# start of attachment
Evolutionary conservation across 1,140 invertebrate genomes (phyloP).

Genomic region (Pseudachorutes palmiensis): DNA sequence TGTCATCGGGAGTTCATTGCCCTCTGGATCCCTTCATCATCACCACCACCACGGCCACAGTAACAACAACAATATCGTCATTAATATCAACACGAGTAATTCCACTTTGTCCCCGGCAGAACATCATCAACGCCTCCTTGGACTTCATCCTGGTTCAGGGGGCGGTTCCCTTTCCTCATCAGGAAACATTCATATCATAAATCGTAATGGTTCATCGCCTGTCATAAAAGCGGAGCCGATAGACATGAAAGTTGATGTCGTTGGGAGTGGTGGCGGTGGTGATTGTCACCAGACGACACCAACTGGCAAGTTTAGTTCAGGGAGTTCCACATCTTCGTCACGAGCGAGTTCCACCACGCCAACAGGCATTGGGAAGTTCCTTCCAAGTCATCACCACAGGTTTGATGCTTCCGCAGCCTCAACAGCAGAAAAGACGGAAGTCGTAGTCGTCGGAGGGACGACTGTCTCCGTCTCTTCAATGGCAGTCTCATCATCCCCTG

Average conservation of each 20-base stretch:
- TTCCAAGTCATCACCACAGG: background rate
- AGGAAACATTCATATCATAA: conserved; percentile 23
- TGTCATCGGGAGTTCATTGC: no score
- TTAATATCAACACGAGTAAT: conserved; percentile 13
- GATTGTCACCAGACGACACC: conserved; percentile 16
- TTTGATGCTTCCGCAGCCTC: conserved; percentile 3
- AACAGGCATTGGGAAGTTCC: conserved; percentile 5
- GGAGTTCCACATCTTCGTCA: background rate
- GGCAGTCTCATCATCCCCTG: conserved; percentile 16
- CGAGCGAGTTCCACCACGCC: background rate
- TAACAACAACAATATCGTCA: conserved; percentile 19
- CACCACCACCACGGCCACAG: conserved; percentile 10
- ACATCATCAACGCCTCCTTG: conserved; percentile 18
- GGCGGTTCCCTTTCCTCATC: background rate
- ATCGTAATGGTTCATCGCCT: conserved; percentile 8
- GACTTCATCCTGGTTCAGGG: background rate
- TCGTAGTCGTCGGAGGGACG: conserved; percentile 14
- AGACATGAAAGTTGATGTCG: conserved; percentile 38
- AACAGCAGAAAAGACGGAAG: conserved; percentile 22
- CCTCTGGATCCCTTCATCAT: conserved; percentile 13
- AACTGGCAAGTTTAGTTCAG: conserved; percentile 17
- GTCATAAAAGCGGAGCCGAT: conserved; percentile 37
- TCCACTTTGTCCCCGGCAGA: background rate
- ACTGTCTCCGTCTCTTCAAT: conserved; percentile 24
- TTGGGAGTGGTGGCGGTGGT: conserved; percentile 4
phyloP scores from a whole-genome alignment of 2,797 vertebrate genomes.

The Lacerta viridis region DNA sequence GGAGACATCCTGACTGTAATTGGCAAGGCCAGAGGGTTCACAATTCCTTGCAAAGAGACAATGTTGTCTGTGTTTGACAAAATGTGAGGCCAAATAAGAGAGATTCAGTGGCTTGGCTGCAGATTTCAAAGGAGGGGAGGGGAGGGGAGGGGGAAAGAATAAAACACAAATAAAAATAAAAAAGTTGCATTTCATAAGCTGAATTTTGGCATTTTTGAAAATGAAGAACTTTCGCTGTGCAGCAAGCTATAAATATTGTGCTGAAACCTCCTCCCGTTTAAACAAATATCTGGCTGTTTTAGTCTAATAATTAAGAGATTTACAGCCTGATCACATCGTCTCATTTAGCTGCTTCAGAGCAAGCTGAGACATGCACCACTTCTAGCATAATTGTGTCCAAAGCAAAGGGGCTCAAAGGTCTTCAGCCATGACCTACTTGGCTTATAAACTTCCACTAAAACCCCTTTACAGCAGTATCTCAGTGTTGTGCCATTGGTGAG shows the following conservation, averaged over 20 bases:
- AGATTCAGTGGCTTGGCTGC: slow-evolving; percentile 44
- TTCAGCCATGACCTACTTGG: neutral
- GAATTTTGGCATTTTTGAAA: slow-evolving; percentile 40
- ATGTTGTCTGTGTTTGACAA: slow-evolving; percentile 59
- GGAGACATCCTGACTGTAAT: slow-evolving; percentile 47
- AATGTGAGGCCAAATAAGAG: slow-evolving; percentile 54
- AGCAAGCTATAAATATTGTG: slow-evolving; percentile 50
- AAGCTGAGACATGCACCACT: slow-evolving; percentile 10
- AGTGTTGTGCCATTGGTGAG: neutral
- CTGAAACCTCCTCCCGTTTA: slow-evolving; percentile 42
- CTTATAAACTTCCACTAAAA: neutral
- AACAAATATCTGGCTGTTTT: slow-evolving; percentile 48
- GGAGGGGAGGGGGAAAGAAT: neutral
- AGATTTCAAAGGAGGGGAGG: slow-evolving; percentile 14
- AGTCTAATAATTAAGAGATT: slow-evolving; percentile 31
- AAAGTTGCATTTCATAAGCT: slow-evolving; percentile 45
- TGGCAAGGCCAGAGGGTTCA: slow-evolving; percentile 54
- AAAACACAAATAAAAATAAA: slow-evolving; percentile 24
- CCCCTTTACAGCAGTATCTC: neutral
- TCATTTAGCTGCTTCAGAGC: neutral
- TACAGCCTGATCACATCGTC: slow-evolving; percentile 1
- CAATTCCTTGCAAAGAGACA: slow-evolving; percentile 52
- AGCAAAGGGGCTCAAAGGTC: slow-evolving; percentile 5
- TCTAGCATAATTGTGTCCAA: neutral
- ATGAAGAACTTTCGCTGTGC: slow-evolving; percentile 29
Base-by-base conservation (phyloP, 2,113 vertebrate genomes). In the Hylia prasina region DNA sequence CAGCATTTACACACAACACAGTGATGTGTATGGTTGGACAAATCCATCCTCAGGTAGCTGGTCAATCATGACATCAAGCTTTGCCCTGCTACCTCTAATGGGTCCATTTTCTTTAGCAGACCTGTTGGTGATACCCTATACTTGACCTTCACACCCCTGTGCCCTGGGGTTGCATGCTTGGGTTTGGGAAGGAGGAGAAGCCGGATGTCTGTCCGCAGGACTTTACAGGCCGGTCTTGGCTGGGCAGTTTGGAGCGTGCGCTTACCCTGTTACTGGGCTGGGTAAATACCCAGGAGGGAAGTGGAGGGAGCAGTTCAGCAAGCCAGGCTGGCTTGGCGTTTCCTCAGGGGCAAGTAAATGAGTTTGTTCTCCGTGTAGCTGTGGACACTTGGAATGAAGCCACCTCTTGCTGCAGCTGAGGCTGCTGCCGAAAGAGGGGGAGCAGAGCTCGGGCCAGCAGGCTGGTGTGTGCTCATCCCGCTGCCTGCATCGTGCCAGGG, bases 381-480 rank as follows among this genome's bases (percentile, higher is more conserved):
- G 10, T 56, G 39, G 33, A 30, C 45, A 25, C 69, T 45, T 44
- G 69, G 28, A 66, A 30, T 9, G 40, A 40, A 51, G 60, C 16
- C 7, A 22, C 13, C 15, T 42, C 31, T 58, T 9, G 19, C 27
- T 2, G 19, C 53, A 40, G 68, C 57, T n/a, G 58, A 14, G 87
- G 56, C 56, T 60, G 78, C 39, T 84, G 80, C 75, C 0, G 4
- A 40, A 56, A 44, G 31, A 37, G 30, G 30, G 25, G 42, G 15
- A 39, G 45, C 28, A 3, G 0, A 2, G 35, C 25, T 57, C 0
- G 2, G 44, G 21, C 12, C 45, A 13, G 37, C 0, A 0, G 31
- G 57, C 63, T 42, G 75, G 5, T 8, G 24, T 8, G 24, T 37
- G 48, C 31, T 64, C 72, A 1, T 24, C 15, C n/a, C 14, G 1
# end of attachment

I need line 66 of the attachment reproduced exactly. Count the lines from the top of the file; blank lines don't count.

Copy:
- G 48, C 31, T 64, C 72, A 1, T 24, C 15, C n/a, C 14, G 1